Are you able to help the way you feel? My mother used to say “I cannot help the way I feel.” I always thought that she meant that that applied only to her. She was allowed to behave any way she wanted to behave, blaming it on her feelings. You, however, were supposed to pull yourself together, take a good hard look at yourself, discard those parts of yourself that were unseemly.
Are we supposed to hide our feelings? Is it dangerous and does it put us at disadvantage to allow our feelings to be displayed? Is it like a tell at a poker game?
There has been a lot of attention paid to micro-expressions. The abundance of photographs of people in various situations has added to this study. Body language is a real thing. Yet I wonder how many people really bother to pay attention to it in themselves or in the person to whom they are talking.
I will blame my fascination on the fact that I am an artist and enjoy watching, collecting the postures and body language of others. Smiles that cross the mouth but do not light the eyes, arms crossed over the chest, a lifted eyebrow, a snarling lip are all there on display if for only a moment.
What does grief look like? How do we recognize someone else who carries that burden of pain? The wet blanketed look of the grieving or just someone down in the dumps?
In the initial stages it is pretty easy. I was the one who had not taken a shower or put on makeup. You could find me at 11:00 a.m. still wandering the house in my robe. There was a trail of tissues that you could follow to find me. My nose was red. My eyes were red.
Later I made myself get up, shower and dress. I even put on makeup knowing full well that by noon it would be gone. Moreover, I didn’t care that it was. I went out anyway. I ran errands and I faced people and almost defiantly waited for them to ask me if I was alright. I would have appreciated a good fight. But none came.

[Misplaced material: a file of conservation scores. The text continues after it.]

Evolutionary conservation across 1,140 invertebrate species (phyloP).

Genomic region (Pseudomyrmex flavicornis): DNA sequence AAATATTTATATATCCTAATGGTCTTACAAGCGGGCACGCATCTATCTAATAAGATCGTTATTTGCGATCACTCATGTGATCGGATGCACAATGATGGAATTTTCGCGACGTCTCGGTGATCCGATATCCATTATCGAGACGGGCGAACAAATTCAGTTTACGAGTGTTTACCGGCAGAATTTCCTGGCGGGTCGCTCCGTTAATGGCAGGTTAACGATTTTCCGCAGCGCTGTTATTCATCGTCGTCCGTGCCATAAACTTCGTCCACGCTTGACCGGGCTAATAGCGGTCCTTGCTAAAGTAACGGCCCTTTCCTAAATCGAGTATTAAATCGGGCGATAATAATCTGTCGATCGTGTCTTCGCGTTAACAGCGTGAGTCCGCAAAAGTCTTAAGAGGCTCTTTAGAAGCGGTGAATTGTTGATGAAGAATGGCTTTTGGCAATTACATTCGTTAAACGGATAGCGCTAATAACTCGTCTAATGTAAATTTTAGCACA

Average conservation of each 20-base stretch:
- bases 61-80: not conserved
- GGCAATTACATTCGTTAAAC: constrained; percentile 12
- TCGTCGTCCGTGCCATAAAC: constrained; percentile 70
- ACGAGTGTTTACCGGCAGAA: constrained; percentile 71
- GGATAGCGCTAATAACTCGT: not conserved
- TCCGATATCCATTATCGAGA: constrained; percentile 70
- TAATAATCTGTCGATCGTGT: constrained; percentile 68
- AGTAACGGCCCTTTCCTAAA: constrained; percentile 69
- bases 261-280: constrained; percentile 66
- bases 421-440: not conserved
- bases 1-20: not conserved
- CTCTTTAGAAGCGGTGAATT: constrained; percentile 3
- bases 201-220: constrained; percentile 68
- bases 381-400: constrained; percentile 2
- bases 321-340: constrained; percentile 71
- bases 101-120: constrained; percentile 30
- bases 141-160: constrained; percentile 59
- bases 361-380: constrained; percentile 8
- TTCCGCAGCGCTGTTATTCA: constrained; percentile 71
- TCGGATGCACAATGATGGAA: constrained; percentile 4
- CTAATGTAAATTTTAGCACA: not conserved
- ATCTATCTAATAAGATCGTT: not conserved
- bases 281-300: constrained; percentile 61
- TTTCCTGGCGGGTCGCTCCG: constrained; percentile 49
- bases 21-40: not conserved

Either they were being polite, or, and this I suspect the truth, they did not notice.
If our grieving makes us tired, it wears other people out when it keeps going on and on as it does. Even the people closest to us struggle with our grief. Within a marriage each partner grieves at their own rate in their own way and sometimes the mismatch of these times is abrasive to the other partner. You are up when they are down and visa versa. You resent that the one time you are “feeling” okay, they are not and sit like a wet rag. It seems like extra weight to the burden. I think this must be the reason some couples part after the death of a child.
If we could just read each other better, would that help? Or would it make us so hyper aware that we would go out of our minds completely?
Yesterday, out of the blue, I was flooded by anger. Anger at the fact that life was continuing to go on. Anger that all of us eventually die. Anger that my son participated in such a dangerous sport. Anger at the absurdity of life, at the things we believe without adequate foundation and at the myths we hold on to that both bait us and cheer us. Anger at being taken for granted, for life not being what I thought it would be. Anger that my son is dead and that I cannot see him or hug him or talk to him or discuss this anger with him.
There was no one to take it out on, but the sheets I was trying to fold in the laundry room got a good thrashing. I eventually reined it all in. I did another load of laundry and I took the dogs downstairs and I painted. So I think in a way, I did “help” the way I felt. I gave it space and a name and I took a deep breath and I thought it through – if heatedly- though the sheets will never repeat what I said.
The terrible missing and yearning takes on epic proportions some days. It cast’s a shadow that is hard to get out from under. Trying to do so is the only help some days afford.